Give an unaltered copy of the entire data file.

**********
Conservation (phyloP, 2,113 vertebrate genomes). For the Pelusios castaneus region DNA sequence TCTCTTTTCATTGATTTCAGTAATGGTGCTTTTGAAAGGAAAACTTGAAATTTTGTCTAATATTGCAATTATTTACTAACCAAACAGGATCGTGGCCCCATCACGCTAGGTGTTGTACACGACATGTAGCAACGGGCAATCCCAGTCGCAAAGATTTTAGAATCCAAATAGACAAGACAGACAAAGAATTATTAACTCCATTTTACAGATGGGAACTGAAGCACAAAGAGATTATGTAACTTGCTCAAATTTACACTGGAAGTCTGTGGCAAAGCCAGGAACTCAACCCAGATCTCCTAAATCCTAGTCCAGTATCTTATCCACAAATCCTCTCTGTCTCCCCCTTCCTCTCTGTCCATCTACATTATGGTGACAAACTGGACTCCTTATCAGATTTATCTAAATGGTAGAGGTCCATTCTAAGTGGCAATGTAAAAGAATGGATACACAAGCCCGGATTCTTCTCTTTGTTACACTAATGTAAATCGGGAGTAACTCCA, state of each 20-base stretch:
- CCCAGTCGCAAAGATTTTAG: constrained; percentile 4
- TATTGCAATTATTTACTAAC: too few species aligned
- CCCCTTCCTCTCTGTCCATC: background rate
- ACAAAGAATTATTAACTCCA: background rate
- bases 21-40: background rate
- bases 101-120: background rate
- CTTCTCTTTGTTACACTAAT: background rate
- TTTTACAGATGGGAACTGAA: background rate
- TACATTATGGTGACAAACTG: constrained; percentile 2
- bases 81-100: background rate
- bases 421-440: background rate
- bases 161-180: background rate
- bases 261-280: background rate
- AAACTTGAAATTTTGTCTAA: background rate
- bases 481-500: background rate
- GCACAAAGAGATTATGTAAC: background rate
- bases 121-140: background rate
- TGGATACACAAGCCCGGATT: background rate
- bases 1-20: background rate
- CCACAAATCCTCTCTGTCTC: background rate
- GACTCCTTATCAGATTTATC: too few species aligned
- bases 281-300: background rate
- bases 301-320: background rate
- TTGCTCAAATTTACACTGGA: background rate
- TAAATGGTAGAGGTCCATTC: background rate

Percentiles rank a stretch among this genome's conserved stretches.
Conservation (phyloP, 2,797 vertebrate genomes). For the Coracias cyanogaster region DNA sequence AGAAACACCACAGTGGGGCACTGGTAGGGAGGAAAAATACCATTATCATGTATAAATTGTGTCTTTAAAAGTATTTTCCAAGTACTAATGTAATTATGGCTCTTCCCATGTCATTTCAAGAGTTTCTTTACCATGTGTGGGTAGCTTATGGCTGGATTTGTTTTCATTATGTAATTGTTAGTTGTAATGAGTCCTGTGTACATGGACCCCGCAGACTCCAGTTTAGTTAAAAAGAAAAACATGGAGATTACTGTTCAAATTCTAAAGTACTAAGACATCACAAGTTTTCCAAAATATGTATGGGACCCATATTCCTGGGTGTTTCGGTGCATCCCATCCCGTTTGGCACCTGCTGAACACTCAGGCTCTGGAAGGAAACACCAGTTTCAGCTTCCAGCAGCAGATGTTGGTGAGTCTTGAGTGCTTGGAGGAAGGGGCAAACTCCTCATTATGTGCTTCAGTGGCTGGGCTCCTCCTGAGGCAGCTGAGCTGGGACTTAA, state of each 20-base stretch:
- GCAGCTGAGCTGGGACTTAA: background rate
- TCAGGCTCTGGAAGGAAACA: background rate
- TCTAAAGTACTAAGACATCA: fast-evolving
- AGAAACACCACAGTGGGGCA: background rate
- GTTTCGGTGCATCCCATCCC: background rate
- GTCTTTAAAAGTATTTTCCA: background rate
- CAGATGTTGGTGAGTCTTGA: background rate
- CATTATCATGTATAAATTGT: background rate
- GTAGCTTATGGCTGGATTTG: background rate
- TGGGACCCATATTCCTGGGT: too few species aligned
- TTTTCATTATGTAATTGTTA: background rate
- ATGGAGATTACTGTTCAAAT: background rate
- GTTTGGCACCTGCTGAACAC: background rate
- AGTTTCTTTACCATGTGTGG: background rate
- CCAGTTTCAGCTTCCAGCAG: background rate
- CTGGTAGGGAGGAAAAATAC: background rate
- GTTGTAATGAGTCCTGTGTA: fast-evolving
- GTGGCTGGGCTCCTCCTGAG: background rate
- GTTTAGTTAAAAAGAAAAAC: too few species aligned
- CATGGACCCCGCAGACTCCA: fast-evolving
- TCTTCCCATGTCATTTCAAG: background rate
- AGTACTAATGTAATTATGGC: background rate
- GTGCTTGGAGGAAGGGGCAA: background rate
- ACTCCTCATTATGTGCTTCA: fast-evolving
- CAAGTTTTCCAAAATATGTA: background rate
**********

Conservation (phyloP, 2,113 vertebrate genomes). For the Pelusios castaneus region DNA sequence TCTCTTTTCATTGATTTCAGTAATGGTGCTTTTGAAAGGAAAACTTGAAATTTTGTCTAATATTGCAATTATTTACTAACCAAACAGGATCGTGGCCCCATCACGCTAGGTGTTGTACACGACATGTAGCAACGGGCAATCCCAGTCGCAAAGATTTTAGAATCCAAATAGACAAGACAGACAAAGAATTATTAACTCCATTTTACAGATGGGAACTGAAGCACAAAGAGATTATGTAACTTGCTCAAATTTACACTGGAAGTCTGTGGCAAAGCCAGGAACTCAACCCAGATCTCCTAAATCCTAGTCCAGTATCTTATCCACAAATCCTCTCTGTCTCCCCCTTCCTCTCTGTCCATCTACATTATGGTGACAAACTGGACTCCTTATCAGATTTATCTAAATGGTAGAGGTCCATTCTAAGTGGCAATGTAAAAGAATGGATACACAAGCCCGGATTCTTCTCTTTGTTACACTAATGTAAATCGGGAGTAACTCCA, state of each 20-base stretch:
- CCCAGTCGCAAAGATTTTAG: constrained; percentile 4
- TATTGCAATTATTTACTAAC: too few species aligned
- CCCCTTCCTCTCTGTCCATC: background rate
- ACAAAGAATTATTAACTCCA: background rate
- bases 21-40: background rate
- bases 101-120: background rate
- CTTCTCTTTGTTACACTAAT: background rate
- TTTTACAGATGGGAACTGAA: background rate
- TACATTATGGTGACAAACTG: constrained; percentile 2
- bases 81-100: background rate
- bases 421-440: background rate
- bases 161-180: background rate
- bases 261-280: background rate
- AAACTTGAAATTTTGTCTAA: background rate
- bases 481-500: background rate
- GCACAAAGAGATTATGTAAC: background rate
- bases 121-140: background rate
- TGGATACACAAGCCCGGATT: background rate
- bases 1-20: background rate
- CCACAAATCCTCTCTGTCTC: background rate
- GACTCCTTATCAGATTTATC: too few species aligned
- bases 281-300: background rate
- bases 301-320: background rate
- TTGCTCAAATTTACACTGGA: background rate
- TAAATGGTAGAGGTCCATTC: background rate

Percentiles rank a stretch among this genome's conserved stretches.
Conservation (phyloP, 2,797 vertebrate genomes). For the Coracias cyanogaster region DNA sequence AGAAACACCACAGTGGGGCACTGGTAGGGAGGAAAAATACCATTATCATGTATAAATTGTGTCTTTAAAAGTATTTTCCAAGTACTAATGTAATTATGGCTCTTCCCATGTCATTTCAAGAGTTTCTTTACCATGTGTGGGTAGCTTATGGCTGGATTTGTTTTCATTATGTAATTGTTAGTTGTAATGAGTCCTGTGTACATGGACCCCGCAGACTCCAGTTTAGTTAAAAAGAAAAACATGGAGATTACTGTTCAAATTCTAAAGTACTAAGACATCACAAGTTTTCCAAAATATGTATGGGACCCATATTCCTGGGTGTTTCGGTGCATCCCATCCCGTTTGGCACCTGCTGAACACTCAGGCTCTGGAAGGAAACACCAGTTTCAGCTTCCAGCAGCAGATGTTGGTGAGTCTTGAGTGCTTGGAGGAAGGGGCAAACTCCTCATTATGTGCTTCAGTGGCTGGGCTCCTCCTGAGGCAGCTGAGCTGGGACTTAA, state of each 20-base stretch:
- GCAGCTGAGCTGGGACTTAA: background rate
- TCAGGCTCTGGAAGGAAACA: background rate
- TCTAAAGTACTAAGACATCA: fast-evolving
- AGAAACACCACAGTGGGGCA: background rate
- GTTTCGGTGCATCCCATCCC: background rate
- GTCTTTAAAAGTATTTTCCA: background rate
- CAGATGTTGGTGAGTCTTGA: background rate
- CATTATCATGTATAAATTGT: background rate
- GTAGCTTATGGCTGGATTTG: background rate
- TGGGACCCATATTCCTGGGT: too few species aligned
- TTTTCATTATGTAATTGTTA: background rate
- ATGGAGATTACTGTTCAAAT: background rate
- GTTTGGCACCTGCTGAACAC: background rate
- AGTTTCTTTACCATGTGTGG: background rate
- CCAGTTTCAGCTTCCAGCAG: background rate
- CTGGTAGGGAGGAAAAATAC: background rate
- GTTGTAATGAGTCCTGTGTA: fast-evolving
- GTGGCTGGGCTCCTCCTGAG: background rate
- GTTTAGTTAAAAAGAAAAAC: too few species aligned
- CATGGACCCCGCAGACTCCA: fast-evolving
- TCTTCCCATGTCATTTCAAG: background rate
- AGTACTAATGTAATTATGGC: background rate
- GTGCTTGGAGGAAGGGGCAA: background rate
- ACTCCTCATTATGTGCTTCA: fast-evolving
- CAAGTTTTCCAAAATATGTA: background rate